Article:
Tee Nut Source

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Budro0

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I've got some various rail buttons (rail-buttons, apogee, etc) but I don't have tee nuts or blind nuts that fit. Smallest I have found locally are 6-32 but they do not fit inside the buttons. The apogee version came with tee nuts (6-32), but I have not been able to find anything similar.

Where do you all find these? Specific links would be nice. I've seen some on McMaster but not sure if the fit. I'd appreciate some confirmation. Thanks.
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GlueckAuf

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The 6-32 brad-style tee nuts I purchase from Lowes fit the 10-10 rail buttons from Apogee perfectly, and they offer the advantage of having 3 brad holes that, when epoxied to the inside of the air frame, adhere both adhesively and mechanically. (Acetone-wash and rough-up the to-be-epoxied tee-nut surface with a file first, though.)

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heada

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You can take the t-nut (or the screw for it) into most hardware stores and they have a board with matching nuts/screws so you can confirm the thread size and pitch. Once you know for sure that it is 6-32 or 8-32 or 4-40 or whatever, then either a local storage will have the matching t-nut (aka weld-nut) or the vast McMaster-Carr has everything known to man (minimum buy of 100 and shipping can be $$$). They're all sized based on the matching screw so nearly all 6-32 t-nuts that fit a 6-32 screw are the same size.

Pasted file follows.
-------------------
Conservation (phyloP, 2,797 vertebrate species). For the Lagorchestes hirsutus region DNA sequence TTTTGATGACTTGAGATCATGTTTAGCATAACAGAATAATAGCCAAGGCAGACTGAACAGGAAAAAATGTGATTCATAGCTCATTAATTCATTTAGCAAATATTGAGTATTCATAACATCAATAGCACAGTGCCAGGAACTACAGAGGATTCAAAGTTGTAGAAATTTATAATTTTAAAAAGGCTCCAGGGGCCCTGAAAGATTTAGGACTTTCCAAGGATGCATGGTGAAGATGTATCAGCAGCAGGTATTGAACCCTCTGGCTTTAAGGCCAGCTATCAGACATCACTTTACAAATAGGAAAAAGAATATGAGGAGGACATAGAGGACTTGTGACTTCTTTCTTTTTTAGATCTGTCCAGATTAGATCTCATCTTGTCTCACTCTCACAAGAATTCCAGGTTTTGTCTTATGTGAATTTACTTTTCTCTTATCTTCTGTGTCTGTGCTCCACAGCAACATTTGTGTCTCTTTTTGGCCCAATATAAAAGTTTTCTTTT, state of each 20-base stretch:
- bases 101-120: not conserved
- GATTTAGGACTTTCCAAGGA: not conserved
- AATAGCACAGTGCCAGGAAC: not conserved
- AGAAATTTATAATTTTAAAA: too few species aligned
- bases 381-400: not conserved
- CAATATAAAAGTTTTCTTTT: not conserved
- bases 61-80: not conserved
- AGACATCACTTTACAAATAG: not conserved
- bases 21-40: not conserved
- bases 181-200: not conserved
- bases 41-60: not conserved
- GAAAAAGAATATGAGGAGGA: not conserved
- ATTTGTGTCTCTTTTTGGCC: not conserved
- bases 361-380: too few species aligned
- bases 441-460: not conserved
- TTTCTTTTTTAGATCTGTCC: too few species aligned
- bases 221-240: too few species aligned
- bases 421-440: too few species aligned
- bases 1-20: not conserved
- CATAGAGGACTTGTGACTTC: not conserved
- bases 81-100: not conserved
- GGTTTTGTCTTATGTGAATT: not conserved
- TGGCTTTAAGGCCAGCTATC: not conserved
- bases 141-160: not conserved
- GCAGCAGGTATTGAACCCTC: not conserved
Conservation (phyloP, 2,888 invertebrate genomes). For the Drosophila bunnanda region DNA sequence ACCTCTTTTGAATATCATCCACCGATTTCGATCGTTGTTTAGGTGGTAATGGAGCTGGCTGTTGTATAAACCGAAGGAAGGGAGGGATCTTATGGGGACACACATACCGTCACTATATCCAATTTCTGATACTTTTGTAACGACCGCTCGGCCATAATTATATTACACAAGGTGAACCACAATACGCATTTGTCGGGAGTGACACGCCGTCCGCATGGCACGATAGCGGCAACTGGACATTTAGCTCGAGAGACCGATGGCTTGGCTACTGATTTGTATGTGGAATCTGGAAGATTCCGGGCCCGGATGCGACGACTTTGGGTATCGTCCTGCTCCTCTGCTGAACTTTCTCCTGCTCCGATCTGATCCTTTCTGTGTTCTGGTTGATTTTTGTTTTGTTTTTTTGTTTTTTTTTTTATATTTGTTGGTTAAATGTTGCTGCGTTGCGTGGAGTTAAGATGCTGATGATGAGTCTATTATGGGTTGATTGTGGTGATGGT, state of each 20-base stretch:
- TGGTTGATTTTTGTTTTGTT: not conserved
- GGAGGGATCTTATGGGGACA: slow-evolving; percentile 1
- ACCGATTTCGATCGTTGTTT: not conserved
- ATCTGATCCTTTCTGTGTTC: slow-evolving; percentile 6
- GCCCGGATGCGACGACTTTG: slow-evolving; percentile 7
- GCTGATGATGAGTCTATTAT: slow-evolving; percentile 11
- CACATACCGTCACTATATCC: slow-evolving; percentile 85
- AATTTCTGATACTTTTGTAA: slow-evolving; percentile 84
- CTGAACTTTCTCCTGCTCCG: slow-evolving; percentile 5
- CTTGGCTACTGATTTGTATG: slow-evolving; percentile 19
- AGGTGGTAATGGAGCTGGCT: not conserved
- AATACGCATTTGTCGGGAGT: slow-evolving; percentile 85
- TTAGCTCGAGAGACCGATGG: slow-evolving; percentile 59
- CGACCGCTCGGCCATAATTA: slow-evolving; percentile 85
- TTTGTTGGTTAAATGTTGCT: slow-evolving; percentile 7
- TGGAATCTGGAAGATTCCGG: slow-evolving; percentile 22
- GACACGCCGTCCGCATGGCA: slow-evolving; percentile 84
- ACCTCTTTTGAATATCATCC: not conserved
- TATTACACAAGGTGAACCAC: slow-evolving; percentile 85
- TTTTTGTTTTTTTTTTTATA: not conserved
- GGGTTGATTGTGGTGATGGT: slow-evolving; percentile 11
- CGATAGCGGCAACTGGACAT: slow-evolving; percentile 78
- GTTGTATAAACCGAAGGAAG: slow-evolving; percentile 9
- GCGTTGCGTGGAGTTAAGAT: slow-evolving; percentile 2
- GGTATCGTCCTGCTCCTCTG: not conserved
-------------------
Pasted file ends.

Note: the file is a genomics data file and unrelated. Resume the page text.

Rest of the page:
t-nuts have wings that bury into wood so they won't spin once installed. weld-nuts are smooth. What you've shown are weld-nuts. McMaster has both.
 

GlueckAuf

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Not to belabor the point, but I don't think the nomenclature describing this hardware is necessarily universal. While Apogee's packaging calls them weld nuts, Lowes (Hillman) categorizes both styles as T-nuts. Hillman differentiates them by "brad" style (left) and "prong" style (right). These are generally used in woodworking.

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Weld nuts, on the other hand, are generally used in welding applications, and there are a variety of styles.

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The round base style of weld nut is very similar to a woodworking t-nut, but much heavier, and designed to be welded (hence the name) to sheet metal, for example.

I use both types in building rockets, but woodworking's brad style t-nuts seem to work best in the launch button application. They're thinner and allow me to bend opposite edges of the flange ever so slightly to best conform to the inside of the airframe.
 
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troj

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I buy a lot of this kind of stuff at the local Westlake hardware store.
 

JohnCoker

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McMaster-Carr is my go-to for stuff like this. Also, I suggest stainless steel if these will be subjected to ejection charge gasses.

 

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